Old Rory, however, first followed his beloved master. One evening, after weeks of illness, he said to his wife, "Dress me in my best; get a cart ready; I must go to the manse and bless them all, and then die." His wife thought at first that his strange and sudden wish was the effect of delirium, and she was unwilling to consent. But Rory gave the command in a tone which was never heard except when, at sea or on land, he meant to be obeyed. Arrayed in his Sunday's best, the old man, feeble, pale, and breathless, tottered into the parlour of the manse, where the family were soon around him, wondering, as if they had seen a ghost, what had brought him there. "I bless you all, my dear ones," he said, "before I die." And, stretching out his hands, he pronounced a patriarchal blessing, and a short prayer for their welfare. Shaking, hands with each, and kissing the hand of his old and dear mistress, he departed. The family group felt awe-struck,—the whole scene was so sudden, strange, and solemn.

Next day, Rory was dead.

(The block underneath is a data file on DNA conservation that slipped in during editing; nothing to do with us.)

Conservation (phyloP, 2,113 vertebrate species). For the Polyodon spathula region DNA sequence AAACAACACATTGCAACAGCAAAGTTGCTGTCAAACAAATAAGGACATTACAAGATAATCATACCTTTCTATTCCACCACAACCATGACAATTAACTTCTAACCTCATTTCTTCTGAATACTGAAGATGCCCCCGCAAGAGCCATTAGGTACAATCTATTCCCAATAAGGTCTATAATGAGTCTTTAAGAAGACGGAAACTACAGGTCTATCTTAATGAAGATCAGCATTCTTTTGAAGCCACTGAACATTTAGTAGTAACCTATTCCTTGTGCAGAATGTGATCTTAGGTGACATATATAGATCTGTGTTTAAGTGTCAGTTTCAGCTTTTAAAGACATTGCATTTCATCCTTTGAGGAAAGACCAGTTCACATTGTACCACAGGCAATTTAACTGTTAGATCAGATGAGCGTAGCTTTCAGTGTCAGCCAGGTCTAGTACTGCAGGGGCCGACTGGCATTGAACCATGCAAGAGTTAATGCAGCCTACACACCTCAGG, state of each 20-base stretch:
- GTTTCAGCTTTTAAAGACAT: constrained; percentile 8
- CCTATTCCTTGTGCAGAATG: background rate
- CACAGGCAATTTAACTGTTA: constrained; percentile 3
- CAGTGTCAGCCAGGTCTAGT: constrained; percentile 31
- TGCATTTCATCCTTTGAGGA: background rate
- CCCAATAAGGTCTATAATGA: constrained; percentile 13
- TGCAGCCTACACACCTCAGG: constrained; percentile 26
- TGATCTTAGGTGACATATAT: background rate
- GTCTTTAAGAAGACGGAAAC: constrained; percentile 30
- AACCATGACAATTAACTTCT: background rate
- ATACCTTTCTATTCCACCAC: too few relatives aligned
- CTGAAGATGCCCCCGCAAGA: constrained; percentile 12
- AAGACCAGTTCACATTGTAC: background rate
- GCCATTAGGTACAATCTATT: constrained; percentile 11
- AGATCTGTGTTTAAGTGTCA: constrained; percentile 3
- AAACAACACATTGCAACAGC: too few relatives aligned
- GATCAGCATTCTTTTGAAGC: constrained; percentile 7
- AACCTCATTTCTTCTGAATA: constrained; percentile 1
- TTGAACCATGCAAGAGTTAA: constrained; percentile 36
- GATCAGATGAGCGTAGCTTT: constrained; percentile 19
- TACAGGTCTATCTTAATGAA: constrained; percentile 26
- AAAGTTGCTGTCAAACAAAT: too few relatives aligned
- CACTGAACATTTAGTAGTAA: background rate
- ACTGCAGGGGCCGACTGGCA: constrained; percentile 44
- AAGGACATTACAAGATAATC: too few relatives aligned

Old Jenny, the henwife, rapidly followed Rory. Why mention her? Who but the geese or the turkeys could miss her? But there are, I doubt not, many of my readers who can fully appreciate the loss of an old servant who, like Jenny, for half a century has been a respected and valued member of the family, She was associated with the whole household life of the manse. Neither she nor any of those old domestics had ever been mere things, but living persons with hearts and heads, to whom every burden, every joy of the family was known. Not a child but had been received into her embrace on the day of birth; not one passed away but had received her tears on the day of death; and they had all been decked by her in their last as in their first garments. The official position she occupied as hen-wife had been created for her in order chiefly to relieve her feelings at the thought of her being useless and a burden in her old age. When she died, it was discovered that the affectionate old creature had worn next her heart, and in order to be buried with her, locks of hair cut off in infancy from the children whom she had nursed. And here I must relate a pleasing incident connected with her. Twenty years after her death, the younger son of the manse, and its present possessor, was deputed by his church to visit, along with two of his brethren, the Presbyterian congregations of North America. When on the borders of Lake Simcoe he was sent for by an old Highland woman, who could speak her own language only, though she had left her native hills very many years before. On his entering her log-hut, the old woman burst into a flood of tears and, without uttering a word, pointed to a silver brooch which clasped the tartan shawl on her bosom. She was Jenny's youngest sister, and the silver brooch she wore, and which was immediately recognised by the minister, had been presented to Jenny by the eldest son of the manse, when at college, as a token of affection for his old nurse.